Panel Condemns Iraq Prewar Intelligence
Senate Report Faults 2002 Estimate Sent To Hill, Accuses the CIA of 'Group-Think'
By Dana Priest and Dafna Linzer
Washington Post Staff Writers
Saturday, July 10, 2004; Page A01
The U.S. intelligence community gave lawmakers debating whether to wage war on Iraq a deeply flawed and exaggerated assessment of Saddam Hussein's weapons of mass destruction, according to the results of a year-long, bipartisan Senate investigation released yesterday.
The Senate Select Committee on Intelligence said either the intelligence community "overstated" the evidence that Iraq possessed chemical and biological weapons and was actively reconstituting its nuclear program, or that the claims were "not supported by the underlying intelligence."
The report refutes every major weapons assessment laid out in a key 2002 intelligence estimate provided to lawmakers before the war and cited by Bush administration officials to justify publicly the case for an invasion. The findings also offer a broad indictment of the way the CIA carried out its core mission, accusing the agency's leadership of succumbing to "group- think," of being too cautious to slip spies into Iraq and of failing to tell policymakers how weak their information really was.
Asked yesterday if he believes Congress would have supported the use of force if it had been aware of this information before lawmakers voted, committee Chairman Pat Roberts (R-Kan.) said, "I don't know." He said he would have voted for war on humanitarian grounds and would have considered it more "like Bosnia and Kosovo." U.S. ground troops did not fight in those conflicts.
Sen. John D. Rockefeller IV (W.Va), the committee's ranking Democrat, was more emphatic. "We in Congress would not have authorized that war, in 75 votes, if we knew what we know now," he said. U.S. standing in the world "has never been lower, and as a direct consequence our nation is more vulnerable today than ever before."
In a 440-page report that came to 117 conclusions, the committee said the intelligence community correctly determined that "there were likely several instances of contacts between Iraq and al Qaeda throughout the 1990s, but that these contacts did not add up to an established formal relationship." The panel also concurred with the CIA's conclusion that "there was no evidence proving Iraqi complicity or assistance in an al Qaeda attack," including the Sept. 11, 2001, strikes at the World Trade Center and the Pentagon.
The committee also concluded that the CIA overstated what it knew about Iraq's attempts to procure uranium in the African nation of Niger, and that it delayed for months examining documents that would prove to be forgeries, resulting in reports to policymakers that were "inconsistent and at times contradictory." No one at the CIA told the National Security Council of concerns about the credibility of the Niger intelligence as President Bush's 2003 State of the Union speech was drafted, contrary to officials' previous assertions, the report said.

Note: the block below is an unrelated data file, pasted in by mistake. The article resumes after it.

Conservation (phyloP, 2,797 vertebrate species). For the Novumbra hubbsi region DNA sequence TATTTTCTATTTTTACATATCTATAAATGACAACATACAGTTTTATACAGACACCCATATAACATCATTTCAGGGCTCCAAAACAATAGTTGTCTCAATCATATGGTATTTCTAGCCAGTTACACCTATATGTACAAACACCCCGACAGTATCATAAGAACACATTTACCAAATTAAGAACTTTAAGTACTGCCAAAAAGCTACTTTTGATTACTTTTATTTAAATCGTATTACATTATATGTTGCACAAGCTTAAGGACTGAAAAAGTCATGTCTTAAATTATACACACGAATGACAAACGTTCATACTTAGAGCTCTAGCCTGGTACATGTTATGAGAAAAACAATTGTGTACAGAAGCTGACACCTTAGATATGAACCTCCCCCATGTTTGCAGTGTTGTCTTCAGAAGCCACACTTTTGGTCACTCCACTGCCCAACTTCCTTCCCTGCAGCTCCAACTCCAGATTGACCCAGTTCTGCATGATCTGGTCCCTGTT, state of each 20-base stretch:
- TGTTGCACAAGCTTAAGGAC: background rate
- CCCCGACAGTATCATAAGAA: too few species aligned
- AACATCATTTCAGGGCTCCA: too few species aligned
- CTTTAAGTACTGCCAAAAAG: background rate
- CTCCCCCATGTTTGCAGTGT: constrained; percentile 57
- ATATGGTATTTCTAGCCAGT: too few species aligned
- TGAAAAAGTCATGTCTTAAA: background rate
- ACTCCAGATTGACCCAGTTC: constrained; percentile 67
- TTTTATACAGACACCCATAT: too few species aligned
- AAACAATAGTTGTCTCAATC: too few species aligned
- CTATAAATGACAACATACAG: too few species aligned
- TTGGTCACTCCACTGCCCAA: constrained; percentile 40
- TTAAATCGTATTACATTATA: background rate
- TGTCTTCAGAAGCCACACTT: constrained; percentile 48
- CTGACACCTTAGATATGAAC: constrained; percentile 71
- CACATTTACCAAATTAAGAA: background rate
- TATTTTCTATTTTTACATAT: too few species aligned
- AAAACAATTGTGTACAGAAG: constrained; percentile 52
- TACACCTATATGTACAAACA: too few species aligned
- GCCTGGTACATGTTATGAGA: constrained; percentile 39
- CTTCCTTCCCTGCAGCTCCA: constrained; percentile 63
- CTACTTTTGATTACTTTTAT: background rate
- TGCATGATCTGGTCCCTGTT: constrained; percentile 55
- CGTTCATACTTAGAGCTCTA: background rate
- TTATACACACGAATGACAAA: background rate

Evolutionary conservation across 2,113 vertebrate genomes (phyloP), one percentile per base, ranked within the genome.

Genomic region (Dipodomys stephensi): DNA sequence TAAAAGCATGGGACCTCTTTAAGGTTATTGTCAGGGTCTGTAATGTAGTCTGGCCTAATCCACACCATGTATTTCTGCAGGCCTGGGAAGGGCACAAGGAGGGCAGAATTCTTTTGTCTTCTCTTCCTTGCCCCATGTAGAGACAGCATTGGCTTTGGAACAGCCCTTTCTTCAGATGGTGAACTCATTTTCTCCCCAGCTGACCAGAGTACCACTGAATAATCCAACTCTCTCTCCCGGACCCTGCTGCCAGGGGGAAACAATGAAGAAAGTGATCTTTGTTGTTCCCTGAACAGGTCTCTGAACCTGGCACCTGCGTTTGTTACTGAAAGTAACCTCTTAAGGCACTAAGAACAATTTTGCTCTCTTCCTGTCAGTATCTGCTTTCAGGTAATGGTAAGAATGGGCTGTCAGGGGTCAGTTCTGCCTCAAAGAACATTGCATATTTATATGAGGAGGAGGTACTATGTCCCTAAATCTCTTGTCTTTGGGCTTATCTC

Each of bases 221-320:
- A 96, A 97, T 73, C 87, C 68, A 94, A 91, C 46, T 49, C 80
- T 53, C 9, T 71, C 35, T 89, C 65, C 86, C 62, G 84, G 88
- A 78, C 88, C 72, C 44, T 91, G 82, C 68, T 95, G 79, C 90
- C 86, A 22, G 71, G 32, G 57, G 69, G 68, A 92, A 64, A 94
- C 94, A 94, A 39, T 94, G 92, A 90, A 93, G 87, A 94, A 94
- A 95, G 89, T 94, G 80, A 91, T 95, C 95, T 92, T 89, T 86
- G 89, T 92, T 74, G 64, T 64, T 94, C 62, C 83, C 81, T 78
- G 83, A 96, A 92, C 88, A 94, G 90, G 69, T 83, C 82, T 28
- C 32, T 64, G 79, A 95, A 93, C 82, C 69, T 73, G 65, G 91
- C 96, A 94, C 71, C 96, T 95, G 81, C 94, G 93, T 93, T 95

In evaluating the 2002 National Intelligence Estimate, the committee blamed intelligence leaders who "did not encourage analysts to challenge their assumptions, fully consider alternative arguments, accurately characterize the intelligence reporting, or counsel analysts who lost their objectivity."
Senate aides, who conducted hundreds of interviews with intelligence officials throughout the government as well as with United Nations weapons inspectors and others, said they found no evidence that junior or senior officials knowingly distorted or withheld information to make a particular case. Nor did they find evidence of undue political pressure by policymakers. But they did conclude that contradictory information was often ignored or dismissed.
Acting CIA Director John E. McLaughlin defended the agency in a rare news conference yesterday. "I don't think there is a broken corporate culture here at all," he said, adding that outgoing CIA director George J. Tenet had admitted "serious flaws" months ago and has remedied most of them.
"We get it," McLaughlin said, noting that caveats to key judgments were buried in the body of the October 2002 intelligence document, but from now on will be given equal weight. He added that, in the future, estimates and assumptions will be tested by "devil's advocates" from the agency as well as outside experts.
The Senate report is one of four major government inquiries into intelligence failures on Iraq and the Sept. 11 attacks.
As part of an agreement reached six months ago between Republicans and Democrats, the Roberts committee will investigate the administration's use of intelligence on Iraq. Critics have accused Bush, Vice President Cheney and other senior officials of exaggerating Iraq's links to al Qaeda and repeatedly suggesting that Iraq was involved in the terrorist attacks.
A Shortage of Spies
The Senate panel found "significant shortcomings in almost every aspect" of human intelligence that it said could not be blamed on a lack of funding or lack of qualified clandestine operatives, as the agency frequently suggests. Rather, it blamed "a broken corporate culture and poor management."
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